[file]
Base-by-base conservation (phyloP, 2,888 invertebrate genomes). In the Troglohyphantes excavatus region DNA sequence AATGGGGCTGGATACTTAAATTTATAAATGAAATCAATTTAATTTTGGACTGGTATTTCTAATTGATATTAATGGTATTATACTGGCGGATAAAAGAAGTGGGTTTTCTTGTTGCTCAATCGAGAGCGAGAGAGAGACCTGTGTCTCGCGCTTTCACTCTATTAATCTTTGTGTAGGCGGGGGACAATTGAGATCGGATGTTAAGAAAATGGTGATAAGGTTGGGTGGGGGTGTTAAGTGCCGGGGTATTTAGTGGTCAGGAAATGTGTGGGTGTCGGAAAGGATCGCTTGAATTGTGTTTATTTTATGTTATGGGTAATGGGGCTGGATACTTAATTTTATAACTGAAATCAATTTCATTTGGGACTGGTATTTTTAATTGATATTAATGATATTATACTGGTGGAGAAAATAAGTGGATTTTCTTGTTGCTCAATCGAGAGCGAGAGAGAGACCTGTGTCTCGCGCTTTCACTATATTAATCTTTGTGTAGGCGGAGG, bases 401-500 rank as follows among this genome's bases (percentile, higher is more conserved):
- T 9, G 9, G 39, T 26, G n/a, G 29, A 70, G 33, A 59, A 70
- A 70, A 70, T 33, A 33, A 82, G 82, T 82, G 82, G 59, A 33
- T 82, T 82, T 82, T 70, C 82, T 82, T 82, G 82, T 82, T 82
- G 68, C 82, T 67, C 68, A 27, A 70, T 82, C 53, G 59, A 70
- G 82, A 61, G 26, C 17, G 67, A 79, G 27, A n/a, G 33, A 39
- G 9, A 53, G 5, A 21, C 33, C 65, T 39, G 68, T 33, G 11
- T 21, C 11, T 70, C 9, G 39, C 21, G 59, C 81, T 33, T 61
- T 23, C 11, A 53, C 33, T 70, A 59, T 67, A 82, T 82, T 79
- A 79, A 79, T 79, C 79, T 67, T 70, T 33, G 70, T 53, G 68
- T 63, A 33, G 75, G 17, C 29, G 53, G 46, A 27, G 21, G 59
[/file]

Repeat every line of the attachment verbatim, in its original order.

Base-by-base conservation (phyloP, 2,888 invertebrate genomes). In the Troglohyphantes excavatus region DNA sequence AATGGGGCTGGATACTTAAATTTATAAATGAAATCAATTTAATTTTGGACTGGTATTTCTAATTGATATTAATGGTATTATACTGGCGGATAAAAGAAGTGGGTTTTCTTGTTGCTCAATCGAGAGCGAGAGAGAGACCTGTGTCTCGCGCTTTCACTCTATTAATCTTTGTGTAGGCGGGGGACAATTGAGATCGGATGTTAAGAAAATGGTGATAAGGTTGGGTGGGGGTGTTAAGTGCCGGGGTATTTAGTGGTCAGGAAATGTGTGGGTGTCGGAAAGGATCGCTTGAATTGTGTTTATTTTATGTTATGGGTAATGGGGCTGGATACTTAATTTTATAACTGAAATCAATTTCATTTGGGACTGGTATTTTTAATTGATATTAATGATATTATACTGGTGGAGAAAATAAGTGGATTTTCTTGTTGCTCAATCGAGAGCGAGAGAGAGACCTGTGTCTCGCGCTTTCACTATATTAATCTTTGTGTAGGCGGAGG, bases 401-500 rank as follows among this genome's bases (percentile, higher is more conserved):
- T 9, G 9, G 39, T 26, G n/a, G 29, A 70, G 33, A 59, A 70
- A 70, A 70, T 33, A 33, A 82, G 82, T 82, G 82, G 59, A 33
- T 82, T 82, T 82, T 70, C 82, T 82, T 82, G 82, T 82, T 82
- G 68, C 82, T 67, C 68, A 27, A 70, T 82, C 53, G 59, A 70
- G 82, A 61, G 26, C 17, G 67, A 79, G 27, A n/a, G 33, A 39
- G 9, A 53, G 5, A 21, C 33, C 65, T 39, G 68, T 33, G 11
- T 21, C 11, T 70, C 9, G 39, C 21, G 59, C 81, T 33, T 61
- T 23, C 11, A 53, C 33, T 70, A 59, T 67, A 82, T 82, T 79
- A 79, A 79, T 79, C 79, T 67, T 70, T 33, G 70, T 53, G 68
- T 63, A 33, G 75, G 17, C 29, G 53, G 46, A 27, G 21, G 59